The saddening decline of South Africa

Phumlani M. Majozi says the governing elite that shapes our public policy must not use Covid-19 as an excuse

The saddening decline of South Africa

11 March 2021

It is heart-breaking. It really is heart-breaking to see South Africa, a country that once had huge potential, continuously in decline. Now you may think that I’m just being alarmist – or that I hate my country. No, I am not being alarmist, and do not hate my country of birth.  The statistics, show that Nelson Mandela’s Rainbow Nation is declining.

Max Holloway, the American mixed martial artist, once said “Numbers don’t lie. Women lie, men lie, but numbers don’t lie.” Last year’s gross domestic product (GDP) figures released this week by Stats SA, and the recent unemployment figures released last month, by the same government agency, did not lie.

South Africa’s economy contracted by 7% in 2020 – it is the biggest deep in 100 years. Furthermore, on the bad news; when one adjusts for inflation, South Africa’s GDP per capita reached its zenith in 2014 – and has since then been on the decline. The economy has not grown by more than 2% since 2013.  Now that is again, bad news. It’s a reminder that we were already on the decline before the COVID19 pandemic. People forget this – and we must remind them. The governing elite that shapes our public policy, must not invoke COVID19 as an excuse.

With the population growth exceeding economic growth, South Africans will become poorer in the upcoming years. 

We are still stuck in the longest downward business cycle since World War II. Unemployment has shot up to 43% - which is staggering in contrast to other major emerging markets. As more young people leave high school, and enter the workforce, unemployment in this moribund economy will rise and that will exacerbate the crisis. Disheartening, right? And demonstrates that we have a long hilly journey ahead of us on economic development.

Eskom, the government-owned electricity supplier remains a complete joke, and the biggest risk to the economy. As usual, it is mired in managerial controversies. This time its white CEO, Andre de Ruyter, is accused of racism – and the allegations will be investigated. Surely this will distract the reform process that is desperately needed in that company. The organizational politics will cost the company and the general public. That is another bad news for South Africa.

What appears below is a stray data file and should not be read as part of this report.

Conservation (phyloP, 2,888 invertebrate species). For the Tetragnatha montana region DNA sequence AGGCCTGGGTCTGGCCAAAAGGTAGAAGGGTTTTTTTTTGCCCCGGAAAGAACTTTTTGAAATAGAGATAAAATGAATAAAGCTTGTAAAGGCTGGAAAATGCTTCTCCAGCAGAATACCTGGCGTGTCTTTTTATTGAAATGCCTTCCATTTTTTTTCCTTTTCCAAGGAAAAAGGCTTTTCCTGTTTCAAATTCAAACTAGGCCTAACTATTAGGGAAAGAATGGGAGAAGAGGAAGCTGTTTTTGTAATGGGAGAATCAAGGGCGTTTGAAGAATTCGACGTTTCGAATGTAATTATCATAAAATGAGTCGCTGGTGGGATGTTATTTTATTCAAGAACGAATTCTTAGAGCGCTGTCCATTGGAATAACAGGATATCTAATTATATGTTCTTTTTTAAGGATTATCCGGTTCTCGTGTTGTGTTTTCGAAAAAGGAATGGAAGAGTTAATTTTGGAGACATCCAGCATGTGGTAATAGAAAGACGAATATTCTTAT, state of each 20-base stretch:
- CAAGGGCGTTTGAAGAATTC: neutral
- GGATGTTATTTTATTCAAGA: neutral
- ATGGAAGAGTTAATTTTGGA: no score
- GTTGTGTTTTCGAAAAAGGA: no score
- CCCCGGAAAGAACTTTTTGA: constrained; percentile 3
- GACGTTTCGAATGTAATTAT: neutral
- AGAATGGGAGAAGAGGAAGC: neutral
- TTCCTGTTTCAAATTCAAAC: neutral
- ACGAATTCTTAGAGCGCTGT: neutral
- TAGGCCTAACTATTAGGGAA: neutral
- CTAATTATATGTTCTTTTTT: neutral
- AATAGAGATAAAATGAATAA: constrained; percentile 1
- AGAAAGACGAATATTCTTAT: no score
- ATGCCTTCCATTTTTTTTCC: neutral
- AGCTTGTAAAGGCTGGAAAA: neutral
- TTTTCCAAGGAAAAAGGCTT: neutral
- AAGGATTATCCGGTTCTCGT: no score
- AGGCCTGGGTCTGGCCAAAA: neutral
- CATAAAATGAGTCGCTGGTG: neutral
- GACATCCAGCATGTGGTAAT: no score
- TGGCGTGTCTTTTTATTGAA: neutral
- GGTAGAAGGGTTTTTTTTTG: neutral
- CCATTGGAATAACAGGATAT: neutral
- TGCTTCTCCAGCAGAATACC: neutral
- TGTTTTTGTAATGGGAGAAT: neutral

Amongst South Africa’s biggest problems – that slows our economic productivity – is the government’s excessive spending. Our government spends the money it has and doesn’t have – continuously accumulating deficits and debt.  How irresponsible! This high propensity to spend by politicians is not going anywhere anytime soon – as famed economist Mike Schussler wrote in his post-budget analysis last month. 

Over the past decade the government has always missed its debt-to-GDP targets. The actual debt-to-GDP ratios were bigger than what they had initially projected. So, this history indicates that we would be naïve to believe that these African National Congress (ANC) politicians will meet their debt stabilization targets in the next four years, and beyond. 

South Africa lags behind other major emerging markets on the key economic fundamentals. The very high unemployment numbers will slow our economic recovery post the COVID19 pandemic – which will prolong our economic crisis.

It is poor decision-making from the ruling party the ANC that got us here – and of course the people who vote for it. One gentleman who served in Thabo Mbeki’s administration once told me that the outcome of the ANC’s 52nd elective conference in Polokwane in December 2007, imposed great harm on South Africa’s democracy and post-1994 economic gains. It was hard to disagree with him.

Some though, see the Great Recession of 2008 as the cause of South Africa’s decline. But that argument is weak. Because before 2008, South Africa’s economic growth rates were almost the same as global growth rates. But then after, South Africa’s growth diverged from the world’s. The country underperformed the world drastically, and domestic policy under the ANC was instrumental in that underperformance. 

It is hard to see South Africa’s economy bouncing back to roughly 4% economic growth under the ANC government. The party remains factional – cannot formulate coherent pro-market and pro-business policy. People accused of corruption still hold powerful seats, and Jacob Zuma remains a divisive figure in the party.  The party is rotten to the core, that we are now witnessing its slow death. 

There is nothing surprising about how decomposed the ANC has become in the last 26 years of its governance. Liberation movements across the African continent have evolved into corrupt, repressive machines over the past 60 years of Africa’s independence. This ANC reminds us of this African history.

The saddest news is that in this dark period of our economic times, more skilled professionals are leaving South Africa, emigrating to better countries. This is according to the recruiting firm, Induku Consulting Group. These professionals are emigrating to better countries. Countries that are better by corruption, economic advancement, crime, unemployment, and by opportunities.

We have a big problem, that only we voters can resolve with the power of our vote.

Phumlani M. Majozi is a senior fellow at African Liberty. His website is phumlanimajozi.com Follow him on Twitter: @PhumlaniMMajozi